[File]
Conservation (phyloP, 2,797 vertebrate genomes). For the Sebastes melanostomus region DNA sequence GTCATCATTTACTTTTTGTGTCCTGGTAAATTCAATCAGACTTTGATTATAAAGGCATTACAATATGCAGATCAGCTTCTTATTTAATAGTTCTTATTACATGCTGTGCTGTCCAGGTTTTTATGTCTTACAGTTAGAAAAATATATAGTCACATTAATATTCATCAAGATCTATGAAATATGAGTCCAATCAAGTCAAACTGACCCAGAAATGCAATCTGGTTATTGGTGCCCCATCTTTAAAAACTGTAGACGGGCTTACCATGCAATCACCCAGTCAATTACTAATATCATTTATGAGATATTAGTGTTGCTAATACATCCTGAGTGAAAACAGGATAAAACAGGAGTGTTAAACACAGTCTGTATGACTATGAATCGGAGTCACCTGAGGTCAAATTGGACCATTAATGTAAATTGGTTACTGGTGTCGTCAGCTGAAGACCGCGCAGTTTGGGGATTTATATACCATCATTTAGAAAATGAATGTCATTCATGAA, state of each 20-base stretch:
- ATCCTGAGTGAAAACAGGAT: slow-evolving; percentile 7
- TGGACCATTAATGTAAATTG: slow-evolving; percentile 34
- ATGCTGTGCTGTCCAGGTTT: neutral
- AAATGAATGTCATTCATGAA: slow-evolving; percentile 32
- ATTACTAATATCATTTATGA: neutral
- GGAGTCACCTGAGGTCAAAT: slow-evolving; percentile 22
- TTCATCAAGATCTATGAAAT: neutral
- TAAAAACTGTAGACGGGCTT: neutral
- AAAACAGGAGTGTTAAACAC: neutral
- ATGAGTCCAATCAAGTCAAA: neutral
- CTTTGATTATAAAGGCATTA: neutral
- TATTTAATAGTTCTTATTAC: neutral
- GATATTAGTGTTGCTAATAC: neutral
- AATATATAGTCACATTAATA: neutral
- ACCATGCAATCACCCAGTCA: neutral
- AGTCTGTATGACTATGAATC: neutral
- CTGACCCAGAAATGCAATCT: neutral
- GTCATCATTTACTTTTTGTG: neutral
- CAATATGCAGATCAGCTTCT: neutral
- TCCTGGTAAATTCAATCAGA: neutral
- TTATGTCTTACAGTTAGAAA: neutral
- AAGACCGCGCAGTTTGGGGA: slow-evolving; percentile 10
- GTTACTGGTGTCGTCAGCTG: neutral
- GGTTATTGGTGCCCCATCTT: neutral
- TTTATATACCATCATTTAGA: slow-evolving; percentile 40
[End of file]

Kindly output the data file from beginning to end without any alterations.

Conservation (phyloP, 2,797 vertebrate genomes). For the Sebastes melanostomus region DNA sequence GTCATCATTTACTTTTTGTGTCCTGGTAAATTCAATCAGACTTTGATTATAAAGGCATTACAATATGCAGATCAGCTTCTTATTTAATAGTTCTTATTACATGCTGTGCTGTCCAGGTTTTTATGTCTTACAGTTAGAAAAATATATAGTCACATTAATATTCATCAAGATCTATGAAATATGAGTCCAATCAAGTCAAACTGACCCAGAAATGCAATCTGGTTATTGGTGCCCCATCTTTAAAAACTGTAGACGGGCTTACCATGCAATCACCCAGTCAATTACTAATATCATTTATGAGATATTAGTGTTGCTAATACATCCTGAGTGAAAACAGGATAAAACAGGAGTGTTAAACACAGTCTGTATGACTATGAATCGGAGTCACCTGAGGTCAAATTGGACCATTAATGTAAATTGGTTACTGGTGTCGTCAGCTGAAGACCGCGCAGTTTGGGGATTTATATACCATCATTTAGAAAATGAATGTCATTCATGAA, state of each 20-base stretch:
- ATCCTGAGTGAAAACAGGAT: slow-evolving; percentile 7
- TGGACCATTAATGTAAATTG: slow-evolving; percentile 34
- ATGCTGTGCTGTCCAGGTTT: neutral
- AAATGAATGTCATTCATGAA: slow-evolving; percentile 32
- ATTACTAATATCATTTATGA: neutral
- GGAGTCACCTGAGGTCAAAT: slow-evolving; percentile 22
- TTCATCAAGATCTATGAAAT: neutral
- TAAAAACTGTAGACGGGCTT: neutral
- AAAACAGGAGTGTTAAACAC: neutral
- ATGAGTCCAATCAAGTCAAA: neutral
- CTTTGATTATAAAGGCATTA: neutral
- TATTTAATAGTTCTTATTAC: neutral
- GATATTAGTGTTGCTAATAC: neutral
- AATATATAGTCACATTAATA: neutral
- ACCATGCAATCACCCAGTCA: neutral
- AGTCTGTATGACTATGAATC: neutral
- CTGACCCAGAAATGCAATCT: neutral
- GTCATCATTTACTTTTTGTG: neutral
- CAATATGCAGATCAGCTTCT: neutral
- TCCTGGTAAATTCAATCAGA: neutral
- TTATGTCTTACAGTTAGAAA: neutral
- AAGACCGCGCAGTTTGGGGA: slow-evolving; percentile 10
- GTTACTGGTGTCGTCAGCTG: neutral
- GGTTATTGGTGCCCCATCTT: neutral
- TTTATATACCATCATTTAGA: slow-evolving; percentile 40